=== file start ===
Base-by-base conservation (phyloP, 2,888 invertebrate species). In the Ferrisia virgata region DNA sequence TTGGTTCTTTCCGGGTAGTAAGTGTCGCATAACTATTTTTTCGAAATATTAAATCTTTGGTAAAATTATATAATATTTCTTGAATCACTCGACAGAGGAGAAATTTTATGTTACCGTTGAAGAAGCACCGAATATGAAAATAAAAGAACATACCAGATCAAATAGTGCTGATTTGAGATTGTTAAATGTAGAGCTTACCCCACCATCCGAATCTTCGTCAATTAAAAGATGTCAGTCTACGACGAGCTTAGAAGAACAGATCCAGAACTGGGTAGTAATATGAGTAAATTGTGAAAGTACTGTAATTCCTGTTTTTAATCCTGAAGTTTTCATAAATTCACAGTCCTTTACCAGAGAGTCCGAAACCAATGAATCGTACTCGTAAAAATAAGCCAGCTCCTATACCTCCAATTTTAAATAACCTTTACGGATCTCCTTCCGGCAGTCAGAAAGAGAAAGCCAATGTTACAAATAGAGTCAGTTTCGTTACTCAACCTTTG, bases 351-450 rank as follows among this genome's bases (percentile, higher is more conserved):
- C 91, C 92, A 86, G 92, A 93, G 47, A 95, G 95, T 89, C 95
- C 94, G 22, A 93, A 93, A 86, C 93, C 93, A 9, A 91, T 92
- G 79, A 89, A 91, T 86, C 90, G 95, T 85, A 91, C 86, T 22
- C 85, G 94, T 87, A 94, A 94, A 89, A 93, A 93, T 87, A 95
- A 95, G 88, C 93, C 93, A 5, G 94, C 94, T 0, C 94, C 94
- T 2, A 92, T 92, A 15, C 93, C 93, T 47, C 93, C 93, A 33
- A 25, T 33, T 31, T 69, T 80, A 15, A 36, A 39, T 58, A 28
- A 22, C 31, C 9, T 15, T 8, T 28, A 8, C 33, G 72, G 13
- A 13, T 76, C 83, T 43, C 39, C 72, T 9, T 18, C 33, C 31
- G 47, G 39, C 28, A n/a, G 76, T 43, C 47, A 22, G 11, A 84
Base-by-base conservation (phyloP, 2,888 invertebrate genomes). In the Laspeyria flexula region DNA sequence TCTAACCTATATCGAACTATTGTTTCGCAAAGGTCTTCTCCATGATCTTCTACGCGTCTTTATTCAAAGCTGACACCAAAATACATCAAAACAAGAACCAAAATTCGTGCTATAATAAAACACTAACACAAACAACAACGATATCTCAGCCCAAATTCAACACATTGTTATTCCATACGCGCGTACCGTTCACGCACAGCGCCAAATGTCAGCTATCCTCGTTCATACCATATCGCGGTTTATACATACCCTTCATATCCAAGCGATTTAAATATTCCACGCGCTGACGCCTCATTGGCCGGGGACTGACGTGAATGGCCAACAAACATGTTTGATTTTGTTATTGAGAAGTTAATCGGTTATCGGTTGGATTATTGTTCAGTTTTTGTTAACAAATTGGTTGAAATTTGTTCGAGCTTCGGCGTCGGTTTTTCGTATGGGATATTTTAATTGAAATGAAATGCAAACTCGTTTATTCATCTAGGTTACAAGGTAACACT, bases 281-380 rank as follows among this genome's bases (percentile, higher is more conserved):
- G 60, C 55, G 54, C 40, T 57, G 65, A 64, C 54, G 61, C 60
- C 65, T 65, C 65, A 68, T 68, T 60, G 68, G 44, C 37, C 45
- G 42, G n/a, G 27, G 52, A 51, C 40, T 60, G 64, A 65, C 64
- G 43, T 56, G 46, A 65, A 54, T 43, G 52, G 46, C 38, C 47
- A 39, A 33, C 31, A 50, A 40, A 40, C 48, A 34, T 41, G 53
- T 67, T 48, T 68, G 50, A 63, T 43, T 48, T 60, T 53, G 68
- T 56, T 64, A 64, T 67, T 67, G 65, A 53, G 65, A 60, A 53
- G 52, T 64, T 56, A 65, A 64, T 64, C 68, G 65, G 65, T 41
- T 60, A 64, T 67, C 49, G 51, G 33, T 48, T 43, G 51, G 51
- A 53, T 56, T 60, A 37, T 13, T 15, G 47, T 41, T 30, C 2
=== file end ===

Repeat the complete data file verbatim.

Base-by-base conservation (phyloP, 2,888 invertebrate species). In the Ferrisia virgata region DNA sequence TTGGTTCTTTCCGGGTAGTAAGTGTCGCATAACTATTTTTTCGAAATATTAAATCTTTGGTAAAATTATATAATATTTCTTGAATCACTCGACAGAGGAGAAATTTTATGTTACCGTTGAAGAAGCACCGAATATGAAAATAAAAGAACATACCAGATCAAATAGTGCTGATTTGAGATTGTTAAATGTAGAGCTTACCCCACCATCCGAATCTTCGTCAATTAAAAGATGTCAGTCTACGACGAGCTTAGAAGAACAGATCCAGAACTGGGTAGTAATATGAGTAAATTGTGAAAGTACTGTAATTCCTGTTTTTAATCCTGAAGTTTTCATAAATTCACAGTCCTTTACCAGAGAGTCCGAAACCAATGAATCGTACTCGTAAAAATAAGCCAGCTCCTATACCTCCAATTTTAAATAACCTTTACGGATCTCCTTCCGGCAGTCAGAAAGAGAAAGCCAATGTTACAAATAGAGTCAGTTTCGTTACTCAACCTTTG, bases 351-450 rank as follows among this genome's bases (percentile, higher is more conserved):
- C 91, C 92, A 86, G 92, A 93, G 47, A 95, G 95, T 89, C 95
- C 94, G 22, A 93, A 93, A 86, C 93, C 93, A 9, A 91, T 92
- G 79, A 89, A 91, T 86, C 90, G 95, T 85, A 91, C 86, T 22
- C 85, G 94, T 87, A 94, A 94, A 89, A 93, A 93, T 87, A 95
- A 95, G 88, C 93, C 93, A 5, G 94, C 94, T 0, C 94, C 94
- T 2, A 92, T 92, A 15, C 93, C 93, T 47, C 93, C 93, A 33
- A 25, T 33, T 31, T 69, T 80, A 15, A 36, A 39, T 58, A 28
- A 22, C 31, C 9, T 15, T 8, T 28, A 8, C 33, G 72, G 13
- A 13, T 76, C 83, T 43, C 39, C 72, T 9, T 18, C 33, C 31
- G 47, G 39, C 28, A n/a, G 76, T 43, C 47, A 22, G 11, A 84
Base-by-base conservation (phyloP, 2,888 invertebrate genomes). In the Laspeyria flexula region DNA sequence TCTAACCTATATCGAACTATTGTTTCGCAAAGGTCTTCTCCATGATCTTCTACGCGTCTTTATTCAAAGCTGACACCAAAATACATCAAAACAAGAACCAAAATTCGTGCTATAATAAAACACTAACACAAACAACAACGATATCTCAGCCCAAATTCAACACATTGTTATTCCATACGCGCGTACCGTTCACGCACAGCGCCAAATGTCAGCTATCCTCGTTCATACCATATCGCGGTTTATACATACCCTTCATATCCAAGCGATTTAAATATTCCACGCGCTGACGCCTCATTGGCCGGGGACTGACGTGAATGGCCAACAAACATGTTTGATTTTGTTATTGAGAAGTTAATCGGTTATCGGTTGGATTATTGTTCAGTTTTTGTTAACAAATTGGTTGAAATTTGTTCGAGCTTCGGCGTCGGTTTTTCGTATGGGATATTTTAATTGAAATGAAATGCAAACTCGTTTATTCATCTAGGTTACAAGGTAACACT, bases 281-380 rank as follows among this genome's bases (percentile, higher is more conserved):
- G 60, C 55, G 54, C 40, T 57, G 65, A 64, C 54, G 61, C 60
- C 65, T 65, C 65, A 68, T 68, T 60, G 68, G 44, C 37, C 45
- G 42, G n/a, G 27, G 52, A 51, C 40, T 60, G 64, A 65, C 64
- G 43, T 56, G 46, A 65, A 54, T 43, G 52, G 46, C 38, C 47
- A 39, A 33, C 31, A 50, A 40, A 40, C 48, A 34, T 41, G 53
- T 67, T 48, T 68, G 50, A 63, T 43, T 48, T 60, T 53, G 68
- T 56, T 64, A 64, T 67, T 67, G 65, A 53, G 65, A 60, A 53
- G 52, T 64, T 56, A 65, A 64, T 64, C 68, G 65, G 65, T 41
- T 60, A 64, T 67, C 49, G 51, G 33, T 48, T 43, G 51, G 51
- A 53, T 56, T 60, A 37, T 13, T 15, G 47, T 41, T 30, C 2